23. Juni 22
ZeM – Brandenburgisches Zentrum für Medienwissenschaften
Digital Gaslighting as a Case Study in the Problematics of OOO (Object-Oriented Ontological) Theories of Media
This workshop uses the case study of digital gaslighting to problematize Object-Oriented-Ontological (OOO) theories of media from a rhetorical perspective. OOO theories, largely based on Heideggerian ontologies, imagine a mediated environment as an ambient space full of constraints on and affordances for communicative acts. Rhetorical approaches to media range from OOO approaches to traditional classical rhetorics; however, all share an emphasis on (a) the contingency of any communication on its situation and (b) its political effects. Digital gaslighting is the use of digital (usually networked) media to harass and mentally destabilize people, usually women: e.g., abusive remote control of „smart home“ systems. As a case study, digital gaslighting demonstrates some problems with OOO approaches that construct mediated spaces as post-critical or post-political, i.e., as spaces whose constraints and affordances apply to all dwellers regardless of their gender, race, etc. The central question of the workshop is, if we suspect that a particular mediated ambience is structurally racist, sexist, etc., what can we do about this ambience as critics or designers? What might some anti-racist or anti-racist media interventions or re-inventions look like? We will think and talk through the digital gaslighting case–and additional cases of interest to workshop attendees–using a guided process of rhetorical analysis and invention based on rhetorical topology–a post-critical rhetorical method that takes into consideration ambient patterns of political dominance and repression.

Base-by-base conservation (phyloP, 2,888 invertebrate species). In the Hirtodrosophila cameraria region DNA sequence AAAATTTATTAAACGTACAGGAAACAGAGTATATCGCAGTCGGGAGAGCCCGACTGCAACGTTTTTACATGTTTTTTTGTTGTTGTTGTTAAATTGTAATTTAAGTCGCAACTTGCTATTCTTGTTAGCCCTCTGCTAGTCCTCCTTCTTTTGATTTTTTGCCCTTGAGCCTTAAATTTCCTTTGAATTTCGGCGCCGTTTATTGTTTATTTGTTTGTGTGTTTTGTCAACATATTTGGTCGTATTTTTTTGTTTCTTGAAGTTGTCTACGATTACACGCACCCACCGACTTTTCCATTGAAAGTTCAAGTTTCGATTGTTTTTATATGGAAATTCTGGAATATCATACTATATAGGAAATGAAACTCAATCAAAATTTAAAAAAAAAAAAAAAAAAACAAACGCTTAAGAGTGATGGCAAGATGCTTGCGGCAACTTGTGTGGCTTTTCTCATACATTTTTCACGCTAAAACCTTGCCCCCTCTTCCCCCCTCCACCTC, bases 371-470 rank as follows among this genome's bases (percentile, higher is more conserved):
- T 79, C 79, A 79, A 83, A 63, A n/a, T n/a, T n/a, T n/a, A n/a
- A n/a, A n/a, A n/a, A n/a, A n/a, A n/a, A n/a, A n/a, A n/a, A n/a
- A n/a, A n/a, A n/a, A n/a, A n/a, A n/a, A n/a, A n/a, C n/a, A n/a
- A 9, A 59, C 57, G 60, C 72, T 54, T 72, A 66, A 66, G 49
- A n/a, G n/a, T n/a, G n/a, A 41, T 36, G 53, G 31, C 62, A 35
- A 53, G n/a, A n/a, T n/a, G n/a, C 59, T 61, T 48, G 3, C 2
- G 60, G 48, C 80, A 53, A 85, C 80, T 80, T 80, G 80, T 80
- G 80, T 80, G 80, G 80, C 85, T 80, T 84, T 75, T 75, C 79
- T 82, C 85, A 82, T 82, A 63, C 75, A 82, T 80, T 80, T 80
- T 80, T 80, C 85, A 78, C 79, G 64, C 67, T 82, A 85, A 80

Lynda Olman (formerly Lynda Walsh) is a professor of English at the University of Nevada, Reno. Her primary field is the rhetoric of science, particularly the public reception of visual STEM arguments and of the ethos or public role of the scientist. Her most recent book, Scientists as Prophets: A Rhetorical Genealogy (Oxford, 2013) traces a dominant strand in the role of the science adviser back to its roots in Ancient Mediterranean prophecy. Her first book, Sins Against Science: The Scientific Media Hoaxes of Poe, Twain, and Others (SUNY, 2006), examined the pivotal epoch when science first entered American political life. Her most current project seeks a structural vocabulary for scientific graphics in order to help non-experts better interpret them. Walsh also has published studies in environmental and non-Western rhetoric; these are joined to her main body of work through an unswerving commitment to archival data, inductive methods and interpretation of results in terms of local politics.
An event of the ZeM within the framework of the annual focus on “Digital Realities”.